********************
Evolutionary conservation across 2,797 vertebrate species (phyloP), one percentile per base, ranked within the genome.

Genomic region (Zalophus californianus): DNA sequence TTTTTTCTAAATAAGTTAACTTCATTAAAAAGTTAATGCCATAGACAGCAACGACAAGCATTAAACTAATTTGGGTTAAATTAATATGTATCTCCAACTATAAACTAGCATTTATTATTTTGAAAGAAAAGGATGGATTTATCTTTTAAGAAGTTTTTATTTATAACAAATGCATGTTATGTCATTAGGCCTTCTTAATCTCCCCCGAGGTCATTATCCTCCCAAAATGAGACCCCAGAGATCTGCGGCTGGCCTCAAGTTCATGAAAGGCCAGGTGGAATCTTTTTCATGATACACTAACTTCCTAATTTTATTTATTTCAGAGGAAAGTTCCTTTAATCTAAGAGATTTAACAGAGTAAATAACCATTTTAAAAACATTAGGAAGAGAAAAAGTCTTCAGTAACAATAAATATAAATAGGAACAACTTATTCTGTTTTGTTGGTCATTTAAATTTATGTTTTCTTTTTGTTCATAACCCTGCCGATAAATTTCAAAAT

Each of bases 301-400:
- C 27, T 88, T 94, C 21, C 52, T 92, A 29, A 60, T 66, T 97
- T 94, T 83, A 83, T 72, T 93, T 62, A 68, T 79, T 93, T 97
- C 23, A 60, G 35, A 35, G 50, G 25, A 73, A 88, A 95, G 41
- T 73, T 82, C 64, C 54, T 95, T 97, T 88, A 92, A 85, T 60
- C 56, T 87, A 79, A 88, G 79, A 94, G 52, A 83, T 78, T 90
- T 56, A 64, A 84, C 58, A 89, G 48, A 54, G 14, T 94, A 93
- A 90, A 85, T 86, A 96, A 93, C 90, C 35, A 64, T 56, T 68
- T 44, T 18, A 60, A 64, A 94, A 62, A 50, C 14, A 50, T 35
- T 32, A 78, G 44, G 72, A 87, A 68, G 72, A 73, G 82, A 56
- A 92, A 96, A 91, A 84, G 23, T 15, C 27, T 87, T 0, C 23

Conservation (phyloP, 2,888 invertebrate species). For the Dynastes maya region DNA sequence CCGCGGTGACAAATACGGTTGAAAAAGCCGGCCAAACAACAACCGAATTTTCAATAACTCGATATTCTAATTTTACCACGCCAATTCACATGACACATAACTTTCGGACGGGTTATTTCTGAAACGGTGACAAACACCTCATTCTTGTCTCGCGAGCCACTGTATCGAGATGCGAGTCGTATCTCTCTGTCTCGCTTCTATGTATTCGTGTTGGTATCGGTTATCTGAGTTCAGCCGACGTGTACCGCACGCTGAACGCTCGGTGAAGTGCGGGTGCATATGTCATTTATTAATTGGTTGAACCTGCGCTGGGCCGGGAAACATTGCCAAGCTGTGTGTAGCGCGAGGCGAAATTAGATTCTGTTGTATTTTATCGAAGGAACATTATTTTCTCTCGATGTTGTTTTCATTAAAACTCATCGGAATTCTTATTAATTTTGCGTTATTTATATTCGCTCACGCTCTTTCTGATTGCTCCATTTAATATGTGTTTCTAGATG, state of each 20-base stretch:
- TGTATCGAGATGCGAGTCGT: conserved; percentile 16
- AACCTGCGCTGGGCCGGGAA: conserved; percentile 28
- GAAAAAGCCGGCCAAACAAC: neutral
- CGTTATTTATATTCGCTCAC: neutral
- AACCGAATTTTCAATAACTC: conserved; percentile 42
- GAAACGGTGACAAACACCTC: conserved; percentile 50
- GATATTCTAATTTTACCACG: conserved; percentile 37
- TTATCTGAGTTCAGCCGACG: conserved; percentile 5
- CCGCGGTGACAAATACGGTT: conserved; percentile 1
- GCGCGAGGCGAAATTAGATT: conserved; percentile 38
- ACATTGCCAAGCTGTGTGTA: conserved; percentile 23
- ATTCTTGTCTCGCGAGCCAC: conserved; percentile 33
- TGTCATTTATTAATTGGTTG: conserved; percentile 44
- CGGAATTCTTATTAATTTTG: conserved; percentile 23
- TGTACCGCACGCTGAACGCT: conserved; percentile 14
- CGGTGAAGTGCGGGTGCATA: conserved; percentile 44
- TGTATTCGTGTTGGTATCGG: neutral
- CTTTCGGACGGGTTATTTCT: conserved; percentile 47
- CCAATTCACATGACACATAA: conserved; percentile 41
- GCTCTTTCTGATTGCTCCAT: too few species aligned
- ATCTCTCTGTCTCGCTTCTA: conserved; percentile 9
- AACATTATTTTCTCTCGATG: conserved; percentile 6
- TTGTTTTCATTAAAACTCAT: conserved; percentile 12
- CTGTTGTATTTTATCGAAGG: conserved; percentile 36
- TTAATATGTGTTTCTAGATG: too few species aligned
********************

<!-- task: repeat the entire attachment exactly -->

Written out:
Evolutionary conservation across 2,797 vertebrate species (phyloP), one percentile per base, ranked within the genome.

Genomic region (Zalophus californianus): DNA sequence TTTTTTCTAAATAAGTTAACTTCATTAAAAAGTTAATGCCATAGACAGCAACGACAAGCATTAAACTAATTTGGGTTAAATTAATATGTATCTCCAACTATAAACTAGCATTTATTATTTTGAAAGAAAAGGATGGATTTATCTTTTAAGAAGTTTTTATTTATAACAAATGCATGTTATGTCATTAGGCCTTCTTAATCTCCCCCGAGGTCATTATCCTCCCAAAATGAGACCCCAGAGATCTGCGGCTGGCCTCAAGTTCATGAAAGGCCAGGTGGAATCTTTTTCATGATACACTAACTTCCTAATTTTATTTATTTCAGAGGAAAGTTCCTTTAATCTAAGAGATTTAACAGAGTAAATAACCATTTTAAAAACATTAGGAAGAGAAAAAGTCTTCAGTAACAATAAATATAAATAGGAACAACTTATTCTGTTTTGTTGGTCATTTAAATTTATGTTTTCTTTTTGTTCATAACCCTGCCGATAAATTTCAAAAT

Each of bases 301-400:
- C 27, T 88, T 94, C 21, C 52, T 92, A 29, A 60, T 66, T 97
- T 94, T 83, A 83, T 72, T 93, T 62, A 68, T 79, T 93, T 97
- C 23, A 60, G 35, A 35, G 50, G 25, A 73, A 88, A 95, G 41
- T 73, T 82, C 64, C 54, T 95, T 97, T 88, A 92, A 85, T 60
- C 56, T 87, A 79, A 88, G 79, A 94, G 52, A 83, T 78, T 90
- T 56, A 64, A 84, C 58, A 89, G 48, A 54, G 14, T 94, A 93
- A 90, A 85, T 86, A 96, A 93, C 90, C 35, A 64, T 56, T 68
- T 44, T 18, A 60, A 64, A 94, A 62, A 50, C 14, A 50, T 35
- T 32, A 78, G 44, G 72, A 87, A 68, G 72, A 73, G 82, A 56
- A 92, A 96, A 91, A 84, G 23, T 15, C 27, T 87, T 0, C 23

Conservation (phyloP, 2,888 invertebrate species). For the Dynastes maya region DNA sequence CCGCGGTGACAAATACGGTTGAAAAAGCCGGCCAAACAACAACCGAATTTTCAATAACTCGATATTCTAATTTTACCACGCCAATTCACATGACACATAACTTTCGGACGGGTTATTTCTGAAACGGTGACAAACACCTCATTCTTGTCTCGCGAGCCACTGTATCGAGATGCGAGTCGTATCTCTCTGTCTCGCTTCTATGTATTCGTGTTGGTATCGGTTATCTGAGTTCAGCCGACGTGTACCGCACGCTGAACGCTCGGTGAAGTGCGGGTGCATATGTCATTTATTAATTGGTTGAACCTGCGCTGGGCCGGGAAACATTGCCAAGCTGTGTGTAGCGCGAGGCGAAATTAGATTCTGTTGTATTTTATCGAAGGAACATTATTTTCTCTCGATGTTGTTTTCATTAAAACTCATCGGAATTCTTATTAATTTTGCGTTATTTATATTCGCTCACGCTCTTTCTGATTGCTCCATTTAATATGTGTTTCTAGATG, state of each 20-base stretch:
- TGTATCGAGATGCGAGTCGT: conserved; percentile 16
- AACCTGCGCTGGGCCGGGAA: conserved; percentile 28
- GAAAAAGCCGGCCAAACAAC: neutral
- CGTTATTTATATTCGCTCAC: neutral
- AACCGAATTTTCAATAACTC: conserved; percentile 42
- GAAACGGTGACAAACACCTC: conserved; percentile 50
- GATATTCTAATTTTACCACG: conserved; percentile 37
- TTATCTGAGTTCAGCCGACG: conserved; percentile 5
- CCGCGGTGACAAATACGGTT: conserved; percentile 1
- GCGCGAGGCGAAATTAGATT: conserved; percentile 38
- ACATTGCCAAGCTGTGTGTA: conserved; percentile 23
- ATTCTTGTCTCGCGAGCCAC: conserved; percentile 33
- TGTCATTTATTAATTGGTTG: conserved; percentile 44
- CGGAATTCTTATTAATTTTG: conserved; percentile 23
- TGTACCGCACGCTGAACGCT: conserved; percentile 14
- CGGTGAAGTGCGGGTGCATA: conserved; percentile 44
- TGTATTCGTGTTGGTATCGG: neutral
- CTTTCGGACGGGTTATTTCT: conserved; percentile 47
- CCAATTCACATGACACATAA: conserved; percentile 41
- GCTCTTTCTGATTGCTCCAT: too few species aligned
- ATCTCTCTGTCTCGCTTCTA: conserved; percentile 9
- AACATTATTTTCTCTCGATG: conserved; percentile 6
- TTGTTTTCATTAAAACTCAT: conserved; percentile 12
- CTGTTGTATTTTATCGAAGG: conserved; percentile 36
- TTAATATGTGTTTCTAGATG: too few species aligned